Multiscale Simulation of Different-Sized Methanol-to-Olefins Fluidized Bed Reactors with Consideration of Coke Distribution

Authors: 
Lu, B., Dalian National Laboratory for Clean Energy
Li, H., Dalian National Laboratory for Clean Energy and National Engineering Laboratory for MTO, Dalian Institute of Chemical Physics, Chinese Academy of Sciences
Ye, M., Dalian Institute of Chemical Physics, Chinese Academy of Sciences
Wang, W., University of Chinese Academy of Sciences

Multiscale
simulation of different-sized methanol-to-olefins fluidized bed reactors with consideration
of coke distribution

Bona
Lu1*, Hua Li2, Mao Ye2, Wei Wang1

1State
Key Laboratory of Multiphase Complex Systems, Institute of Process Engineering,
Chinese Academy of Sciences, Beijing 100190, China.*Corresponding author:
bnlu@ipe.ac.cn

2National
Engineering Laboratory for MTO, Dalian Institute of Chemical Physics, Chinese
Academy of Sciences, Dalian 116023, China

1. Introduction

The methanol to
olefins (MTO) process is an important route to produce light olefins and has
attracted much attention in recent years. In China, more than 10 industrial
units using the dimethyl ether or methanol to olefins (DMTO) technique have
been successfully operated for producing light olefins. The main unit of DMTO
process follows the design of modern fluid catalytic cracking process, but was modified
due to the unique features of MTO reactions. For example, as the ethylene selectivity
is closely related to the coke deposition on SAPO-34 catalyst, a densely
fluidized bed is hence preferred to achieve the desired coke content. Understanding
of hydrodynamics and related reaction features can help us to further optimize
the process. Computational Fluid Dynamics (CFD) is a powerful tool to help
understand the complex hydrodynamics and reactions. However, reactor scale-up
is always involved with variation of flow structures and reaction behaviors, accurate
simulations of a series of MTO reactors ranging from the lab scale to
industrial scale pose bigger challenges to CFD modeling.

2. Methods

Fig.1 presents
geometries of four different-sized reactors and boundary settings. Two-fluid
model (TFM) with kinetic theory for granular flow and a seven lumped reaction
network are employed with FluentÒ15 as the solver. EMMS/bubbling drag model[1]
is employed for the micro-, pilot- and demo-scale reactors operating under low
gas velocity, and its newly developed two-step version[2] which was
found suitable for coarse-grid simulation is used for the simulation of an
industrial reactor. A reactor model developed in our previous study[3]
is used to provide initial distribution of the coke content. Both gas and solid
phases are treated as mixtures, nine species (CO2, CH4, C2H4,
C3H6, C3H8, C4H8,
C5H10, H2O and methanol) for the gas mixture,
and two species (coke and catalyst) for solid phase. The catalyst particles
belong to Geldart type A particles (dp=97mm and rp=1500 kg/m3). More details can refer to our previous
studies [4-5].

˵Ã÷: Figure 1

Figure
1.
Schematic diagram of four different-sized DMTO
reactors

 

3. Results and discussion

As shown in Fig.
2a, a relatively uniform flow structure is found in the micro-scale fluidized
bed. As the gas velocity increases, flow structures evolve to have a heterogeneous
distribution in larger DMTO reactors, such as typical bubbling fluidization in pilot-scale
reactor, very diffuse bed surface in demo-scale reactor, particle clusters in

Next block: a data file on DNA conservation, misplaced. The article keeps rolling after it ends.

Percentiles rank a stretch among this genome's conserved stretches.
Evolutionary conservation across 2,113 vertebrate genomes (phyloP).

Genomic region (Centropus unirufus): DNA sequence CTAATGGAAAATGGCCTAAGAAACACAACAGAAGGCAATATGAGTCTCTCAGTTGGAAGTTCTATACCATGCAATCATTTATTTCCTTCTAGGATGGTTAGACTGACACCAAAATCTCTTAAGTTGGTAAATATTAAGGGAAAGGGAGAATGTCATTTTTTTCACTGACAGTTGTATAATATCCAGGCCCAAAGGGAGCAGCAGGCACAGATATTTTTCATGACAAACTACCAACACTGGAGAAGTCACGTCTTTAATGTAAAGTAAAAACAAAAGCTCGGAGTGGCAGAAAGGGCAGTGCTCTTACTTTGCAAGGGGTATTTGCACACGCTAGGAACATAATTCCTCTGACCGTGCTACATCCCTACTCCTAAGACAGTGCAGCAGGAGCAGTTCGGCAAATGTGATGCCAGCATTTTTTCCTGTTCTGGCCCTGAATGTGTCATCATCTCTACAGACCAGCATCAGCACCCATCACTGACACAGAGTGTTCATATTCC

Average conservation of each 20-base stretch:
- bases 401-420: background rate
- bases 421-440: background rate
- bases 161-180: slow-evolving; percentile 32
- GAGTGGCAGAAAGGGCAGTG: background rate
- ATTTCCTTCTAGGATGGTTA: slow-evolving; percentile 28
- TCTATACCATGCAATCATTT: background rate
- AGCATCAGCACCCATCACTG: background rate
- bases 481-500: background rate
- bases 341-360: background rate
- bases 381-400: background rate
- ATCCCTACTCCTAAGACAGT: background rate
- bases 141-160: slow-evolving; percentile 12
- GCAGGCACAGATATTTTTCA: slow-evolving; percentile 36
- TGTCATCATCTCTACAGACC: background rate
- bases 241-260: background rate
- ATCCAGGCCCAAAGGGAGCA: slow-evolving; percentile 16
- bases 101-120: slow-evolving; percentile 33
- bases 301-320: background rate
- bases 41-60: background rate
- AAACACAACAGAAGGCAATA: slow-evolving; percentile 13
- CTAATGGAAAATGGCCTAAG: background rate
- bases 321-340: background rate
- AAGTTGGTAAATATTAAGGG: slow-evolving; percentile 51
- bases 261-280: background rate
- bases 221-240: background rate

the commercial reactor. The predicted pressure drops of reaction zones for four
reactors agree well with the experiment, showing a reasonable choice of drag
models. The predicted mass fractions of products for both micro-scale and
pilot-scale reactors are in good agreement with experiment, but large
discrepancy is found between simulation and measurement for both demo-scale and
commercial reactors (particularly ethylene is over-predicted).

The experiment
found that there exists a wide distribution of coke content in large MTO
reactors, but the above TFM simulations predict uniform coke distribution. As
the TFM simulation averages different coke contents in a computational cell, thus
fails to predict ethylene which is sensitive to the coke content. We introduced
the population balance model (PBM) to describe the evolvement of coke content
and combined it with TFM. The catalysts with different coke contents are denoted
by a group of solid species. The simulation of 2D demo-scale reactor shows the
ethylene prediction is greatly improved (Fig. 2b).

˵Ã÷: Fig5_vf_fixed_pilot_demo_ind2    ˵Ã÷: PBM_massfraction

      
(a)                                               
                 (b)

Figure
2.
  (a) snapshots of solids concentration of
four DMTO reactors as well as mass fractions of gaseous products; (b) mass
fraction of gaseous product by combining PBM and TFM.

4. Conclusions

Combination of TFM and EMMS drags
successfully captures flow structures in different-sized DMTO reactors, but
shows growing discrepancy in predicting product concentration. The possible
reason is the poor prediction in coke distribution. Integrating PBM into TFM enables
to describe change of the coke distribution, thus improving the prediction in
light olefins.

References

[1]    
K. Hong, Z. Shi, W. Wang, J. Li. Chem. Eng. Sci.
2013, 99: 191-202.

[2]    
H. Luo, B. Lu, J. Zhang, H. Wu, W. Wang. Chem.
Eng. J. 2017, 326: 47-57.

[3]    
B. Lu, H. Luo, H. Li, W. Wang, M. Ye, Z. Liu, J.
Li. Chem. Eng. Sci. 2016, 143: 341-350.

[4]    
B. Lu, J. Zhang, H. Luo, W. Wang, H. Li, M. Ye,
Z. Liu, J. Li. Chem. Eng. Sci. 2017, 171: 244-255.

[5]    
J. Zhang, B. Lu, F. Chen, H. Li, M. Ye, W. Wei.
Chem. Eng. Sci. 2018, 189:212-220

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